Feb 19, 2008

DNF - Mas o Menos

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DNF? Huh?

DNF. Did Not Finish.

I've never DNF'd before, in anything. What a drag. With all the superfreak things I've done in the past and I get beaten by a knee injury in a short race. Aussie-rapeling down a four sided structure in the classic upside down position on a rappel rope, dressed in black, wearing massive body armor, helmet, and assorted weaponry and comms so I can detonate a shaped Hydrocut window charge 40 feet above the ground below and with the booming roar still reverberating and glass shards still flying you place a well timed spin-rotation and kick off the wall to arc through the blown hole with a 9mm Sig Sauer in one hand and a rappel rope feeding out of your leg bag in the other hand; it was everyday stuff, it wasn't the hard stuff and my body put up with it. Fast forward a few years and I do some bike riding and all of a sudden my body won't cooperate - how annoying. I suppose the knee thing is an accumulation of some punishment I've been handing it for the last couple of years. I guess I'm getting payback.

My first 24hr Solo, now 1.5yrs ago, seems so long ago (in bike years) and overall I've been lucky I guess. With a few more 12's and 24's under my belt, my right knee stared to flare up a couple of weeks ago right after I did the 12hr Solo at Warda. I guess I should have skipped Mas o Menos but I'm, ehhrrrmmmmm, stubborn.

In hindsight I made a stupid mistake at Mas o Menos and rode a 30km race route the day before race day at a reasonably brisk pace and completely out of saddled the first half of the big climb. I then pushed a decent gear for the rest of the climb and the remainder of the 30km. I was happy to be getting in some hills finally and wanted to "get my money's worth" after driving 12hrs across Texas to get there, but I suffered for it on the following day which was race day. It seems I only had two climbs in me for the entire weekend.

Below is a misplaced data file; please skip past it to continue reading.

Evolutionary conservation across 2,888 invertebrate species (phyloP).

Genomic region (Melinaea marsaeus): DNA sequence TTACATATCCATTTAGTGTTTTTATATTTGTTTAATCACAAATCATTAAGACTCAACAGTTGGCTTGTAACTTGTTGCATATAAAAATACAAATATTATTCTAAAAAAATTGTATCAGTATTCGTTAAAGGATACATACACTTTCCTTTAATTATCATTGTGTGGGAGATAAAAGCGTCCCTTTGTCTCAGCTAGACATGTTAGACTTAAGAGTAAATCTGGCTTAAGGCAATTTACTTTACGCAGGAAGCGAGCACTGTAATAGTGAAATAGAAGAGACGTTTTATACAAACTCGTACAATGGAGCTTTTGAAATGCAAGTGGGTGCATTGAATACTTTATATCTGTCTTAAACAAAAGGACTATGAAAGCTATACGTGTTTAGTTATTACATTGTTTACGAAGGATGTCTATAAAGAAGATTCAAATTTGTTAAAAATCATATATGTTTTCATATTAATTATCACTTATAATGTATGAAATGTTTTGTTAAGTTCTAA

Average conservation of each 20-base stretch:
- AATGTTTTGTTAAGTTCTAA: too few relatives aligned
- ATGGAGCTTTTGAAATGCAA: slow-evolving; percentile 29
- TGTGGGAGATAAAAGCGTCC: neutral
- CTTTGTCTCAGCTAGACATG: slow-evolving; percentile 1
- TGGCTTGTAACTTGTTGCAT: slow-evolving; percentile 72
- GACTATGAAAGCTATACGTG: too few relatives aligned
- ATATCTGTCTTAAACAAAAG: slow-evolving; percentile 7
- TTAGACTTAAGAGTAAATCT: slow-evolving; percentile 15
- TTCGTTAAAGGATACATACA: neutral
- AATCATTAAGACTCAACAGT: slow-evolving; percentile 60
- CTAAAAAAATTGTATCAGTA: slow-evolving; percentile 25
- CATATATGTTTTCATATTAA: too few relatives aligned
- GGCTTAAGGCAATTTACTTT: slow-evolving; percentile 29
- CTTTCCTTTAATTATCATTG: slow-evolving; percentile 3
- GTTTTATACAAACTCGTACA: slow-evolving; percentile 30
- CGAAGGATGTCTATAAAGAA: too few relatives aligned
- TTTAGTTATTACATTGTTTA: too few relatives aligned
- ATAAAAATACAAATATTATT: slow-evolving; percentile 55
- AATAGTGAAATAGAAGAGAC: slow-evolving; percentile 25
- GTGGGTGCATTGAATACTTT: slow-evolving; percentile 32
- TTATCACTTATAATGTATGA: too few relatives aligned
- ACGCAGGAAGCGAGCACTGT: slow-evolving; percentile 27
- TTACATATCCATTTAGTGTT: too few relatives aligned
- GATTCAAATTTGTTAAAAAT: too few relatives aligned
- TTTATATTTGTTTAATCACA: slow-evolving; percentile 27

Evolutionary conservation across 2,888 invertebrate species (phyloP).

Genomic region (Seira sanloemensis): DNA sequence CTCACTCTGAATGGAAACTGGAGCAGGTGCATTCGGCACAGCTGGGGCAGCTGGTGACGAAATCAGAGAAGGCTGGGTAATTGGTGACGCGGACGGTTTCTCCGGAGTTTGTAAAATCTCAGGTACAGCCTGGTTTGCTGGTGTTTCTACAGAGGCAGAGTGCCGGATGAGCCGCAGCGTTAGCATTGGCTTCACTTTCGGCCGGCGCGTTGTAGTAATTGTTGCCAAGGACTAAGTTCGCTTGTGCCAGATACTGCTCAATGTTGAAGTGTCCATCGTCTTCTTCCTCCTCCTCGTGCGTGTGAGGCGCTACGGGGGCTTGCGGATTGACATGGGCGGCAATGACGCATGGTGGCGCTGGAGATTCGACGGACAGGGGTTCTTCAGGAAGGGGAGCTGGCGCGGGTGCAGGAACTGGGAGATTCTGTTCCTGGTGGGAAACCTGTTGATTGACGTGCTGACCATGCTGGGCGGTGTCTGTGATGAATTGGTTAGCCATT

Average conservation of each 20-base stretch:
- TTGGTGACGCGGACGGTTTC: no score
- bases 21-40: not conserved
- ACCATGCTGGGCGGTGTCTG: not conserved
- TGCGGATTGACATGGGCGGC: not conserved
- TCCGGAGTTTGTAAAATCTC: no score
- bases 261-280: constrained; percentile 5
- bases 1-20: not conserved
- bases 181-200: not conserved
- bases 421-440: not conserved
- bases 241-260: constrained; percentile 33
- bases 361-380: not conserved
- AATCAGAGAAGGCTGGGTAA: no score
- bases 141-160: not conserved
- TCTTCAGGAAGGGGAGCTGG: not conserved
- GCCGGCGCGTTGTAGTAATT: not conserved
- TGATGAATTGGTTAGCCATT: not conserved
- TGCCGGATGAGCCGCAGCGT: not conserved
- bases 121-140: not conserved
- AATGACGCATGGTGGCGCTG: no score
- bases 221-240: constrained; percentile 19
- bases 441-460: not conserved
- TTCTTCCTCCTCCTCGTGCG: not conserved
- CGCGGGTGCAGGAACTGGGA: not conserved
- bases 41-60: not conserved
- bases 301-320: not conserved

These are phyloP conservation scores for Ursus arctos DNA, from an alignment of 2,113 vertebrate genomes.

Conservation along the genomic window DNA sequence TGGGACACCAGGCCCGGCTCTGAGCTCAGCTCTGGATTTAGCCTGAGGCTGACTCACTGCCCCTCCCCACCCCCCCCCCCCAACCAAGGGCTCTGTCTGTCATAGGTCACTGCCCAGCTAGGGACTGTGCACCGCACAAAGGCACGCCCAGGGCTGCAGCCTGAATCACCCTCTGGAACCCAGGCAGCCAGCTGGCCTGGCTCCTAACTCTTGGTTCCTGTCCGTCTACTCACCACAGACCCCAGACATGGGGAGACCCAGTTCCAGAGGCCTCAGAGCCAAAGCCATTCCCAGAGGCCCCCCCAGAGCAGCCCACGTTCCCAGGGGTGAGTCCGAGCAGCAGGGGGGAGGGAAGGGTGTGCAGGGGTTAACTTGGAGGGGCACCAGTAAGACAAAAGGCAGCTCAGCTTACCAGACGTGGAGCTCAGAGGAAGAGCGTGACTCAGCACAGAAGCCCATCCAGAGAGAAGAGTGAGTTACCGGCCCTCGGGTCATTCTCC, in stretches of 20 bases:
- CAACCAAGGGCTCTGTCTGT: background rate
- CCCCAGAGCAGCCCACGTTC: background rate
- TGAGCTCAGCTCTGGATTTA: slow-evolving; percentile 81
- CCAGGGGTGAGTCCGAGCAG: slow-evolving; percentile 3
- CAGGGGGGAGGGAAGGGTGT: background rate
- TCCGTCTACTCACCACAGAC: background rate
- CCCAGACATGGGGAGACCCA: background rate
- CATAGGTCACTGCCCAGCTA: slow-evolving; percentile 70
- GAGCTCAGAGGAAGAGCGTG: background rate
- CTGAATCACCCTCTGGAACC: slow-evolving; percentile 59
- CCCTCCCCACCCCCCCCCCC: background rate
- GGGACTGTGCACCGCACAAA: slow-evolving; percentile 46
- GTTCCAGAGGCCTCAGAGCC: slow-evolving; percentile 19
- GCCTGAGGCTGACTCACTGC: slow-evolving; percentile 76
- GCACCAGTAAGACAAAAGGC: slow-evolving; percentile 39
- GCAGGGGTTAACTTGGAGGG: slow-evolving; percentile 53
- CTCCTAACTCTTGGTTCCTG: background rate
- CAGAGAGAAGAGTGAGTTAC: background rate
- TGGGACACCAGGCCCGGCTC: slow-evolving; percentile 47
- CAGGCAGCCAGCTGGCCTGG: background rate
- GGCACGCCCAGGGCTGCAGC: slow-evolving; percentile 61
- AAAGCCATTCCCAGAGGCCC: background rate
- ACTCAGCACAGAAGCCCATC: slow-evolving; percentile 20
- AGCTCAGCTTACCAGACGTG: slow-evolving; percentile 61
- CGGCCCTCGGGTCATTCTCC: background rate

Who knew?

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On race day I stuck to my plan of doing the first lap in approx 2:30 by not working too hard on the flats and only getting out of the saddle on some of the climbs. The focus of the first lap was to enjoy the hill training. When the big climb came up, it was out of the saddle time and I felt pretty good. On the second lap I wanted to light it up for a 2:20 second lap with a really unrealistic goal of maybe even squeezing out a 2:15 by out of saddling as much as possible - flats, downs, ups - as much saddle-less time as possible. Things were going pretty well in the second lap until approx 15mins in when my right knee said enough and every right pedal stroke from that point on caused pain, within 10mins more I couldn't bear weight on my right knee not even at the 3 and 9 o clock position going into descents. For the next hour I one legged pedaled in my big ring at about 50rpm with only one guy passing me until finally my left knee couldn't take any more 50rpm stroking. At checkpoint 10 I grudgingly admitted to myself that I would have to DNF then I one legged it along a jeep dirt road to an airport then onto a highway and a few miles later I finally hit the race finish line. Nearly two hours of one legged pedaling and I was fried. I reported to the finish line at 4:55. Ironically, if my knee would have cooperated I would have race finished at approx 4:50.

2008 Sworks StumpjumperThe bike I was racing on performed perfectly and I think it was an excellent choice. Sugar Cycles hooked me up with a 2008 Specialized Stumpjumper S-Works. Five inches at the front and the rear so I could really pound anything I wanted to, alternatively if I wanted to finesse a line it allowed for that also. What it did do well was climb, the new Brain suspension system reacts pretty much instantly and really controlled the bobbing effect when I was out of the saddle mashing. With sweet handling characteristics I would feel very comfortable on this bike for a 12 or 24hr epic. Given that it's 23lbs out of the box you really aren't suffering weight penalties to gain the big suspension. Here's an iPhone image shot just before we left Houston, notice the distinct lack of desert dust.